INTRODUCTION: The third Paris to Dakar motor rally got under way on New Year's Day.
GV of Place Trocardero in Paris. Cars assembling for start
SV competitors getting ready for rally (2 shots)
SV CU of Rolls Royce bonnet with mascot
SV of the Citroen/Belgian team No. 125 with Ickx and Barssaeur. Citroen CX 2 400 GT1
SV of No. 78 Patrice Cornaz Swiss team Yamaha XT 500
SV of No. 82 another Yamaha
SV of Versini Punch Rally buggy
SV of Citroen 125 leaving the start
SV of motorcycle competitors in wood south of Orleans (2 shots)
SV of Citroen in woods and another car on muddy course and specially adapted Rolls Royce white (4 shots)
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Background: INTRODUCTION: The third Paris to Dakar motor rally got under way on New Year's Day. From the French capital, a variety of vehicles, from motorcycles to trucks, must battle some of North Africa's most gruelling desert before arriving at Dakar, capital of the West African state of Senegal.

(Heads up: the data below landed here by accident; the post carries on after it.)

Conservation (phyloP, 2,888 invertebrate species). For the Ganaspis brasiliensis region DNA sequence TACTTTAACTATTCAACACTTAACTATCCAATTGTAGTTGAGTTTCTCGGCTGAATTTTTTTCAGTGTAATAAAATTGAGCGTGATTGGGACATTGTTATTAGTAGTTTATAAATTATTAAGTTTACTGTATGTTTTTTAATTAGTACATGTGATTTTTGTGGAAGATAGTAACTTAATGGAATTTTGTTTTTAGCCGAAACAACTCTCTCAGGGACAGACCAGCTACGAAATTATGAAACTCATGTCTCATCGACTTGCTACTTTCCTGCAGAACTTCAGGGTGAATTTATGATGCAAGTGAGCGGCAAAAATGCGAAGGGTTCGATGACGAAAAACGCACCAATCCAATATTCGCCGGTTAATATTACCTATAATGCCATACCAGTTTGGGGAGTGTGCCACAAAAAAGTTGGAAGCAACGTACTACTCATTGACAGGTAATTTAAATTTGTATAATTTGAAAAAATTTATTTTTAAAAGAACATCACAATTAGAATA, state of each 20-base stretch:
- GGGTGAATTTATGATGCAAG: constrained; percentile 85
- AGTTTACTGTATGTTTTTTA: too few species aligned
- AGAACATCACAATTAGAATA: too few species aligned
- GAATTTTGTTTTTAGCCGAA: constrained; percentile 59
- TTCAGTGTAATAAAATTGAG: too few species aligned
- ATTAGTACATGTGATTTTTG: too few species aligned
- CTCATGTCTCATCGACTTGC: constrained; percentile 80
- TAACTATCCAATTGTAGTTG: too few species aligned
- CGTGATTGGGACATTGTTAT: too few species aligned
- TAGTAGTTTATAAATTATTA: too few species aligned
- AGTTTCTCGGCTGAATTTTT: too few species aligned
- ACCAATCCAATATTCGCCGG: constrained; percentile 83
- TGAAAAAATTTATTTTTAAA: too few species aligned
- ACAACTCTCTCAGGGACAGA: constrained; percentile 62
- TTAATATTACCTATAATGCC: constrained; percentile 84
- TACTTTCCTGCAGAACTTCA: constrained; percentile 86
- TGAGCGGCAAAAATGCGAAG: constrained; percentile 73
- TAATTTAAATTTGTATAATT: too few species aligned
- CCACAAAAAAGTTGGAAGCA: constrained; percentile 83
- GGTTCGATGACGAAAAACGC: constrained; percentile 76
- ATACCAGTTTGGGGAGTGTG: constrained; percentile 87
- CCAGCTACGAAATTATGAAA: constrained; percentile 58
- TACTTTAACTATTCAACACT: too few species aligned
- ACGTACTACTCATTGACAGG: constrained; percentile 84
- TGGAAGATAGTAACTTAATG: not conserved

SYNOPSIS: Competitors assembled in the Place Trocadero in Paris, ready for one of the most testing events in the rallying world. One of the more unusual entries was this Rolls Royce Corniche. Most famous of the drivers taking part is former Grand Prix winner Jacky Ickx, in a Citroen CX 2400.
This Yamaha XT 500 motorcycle is ridden by Patrice Cornaz for Team Suisse.
Another Yamaha, ridden by Jean-Pierre Lloret for the Sonaut Yamaha team.
Entry number 122 is the Versini rally buggy, one of several of this type of vehicle entered in the rally.
The Citroen driven by Jacky Ickx, gets away.
The 286 starters left Paris and headed for the first special stage, in the Forest D'Olivet south of Orleans. Muddy conditions resulted from recent heavy rain, making things very slippery, especially for motor cycle entries.
Jacky Ickx in the Citroen, number 125, negotiates the muddy conditions. The roads in this special stage were badly rutted, making control and traction difficult.
The rally route takes competitors through France to Marseilles, then across to Algeria, Niger, Mali and Senegal - a trek of more than six thousand miles, including punishing special stages in the desert.
These early stages of the rally are the easiest - the drivers are fresh and their vehicles are in top condition. But there are many rough miles ahead before the survivors reach Dakar.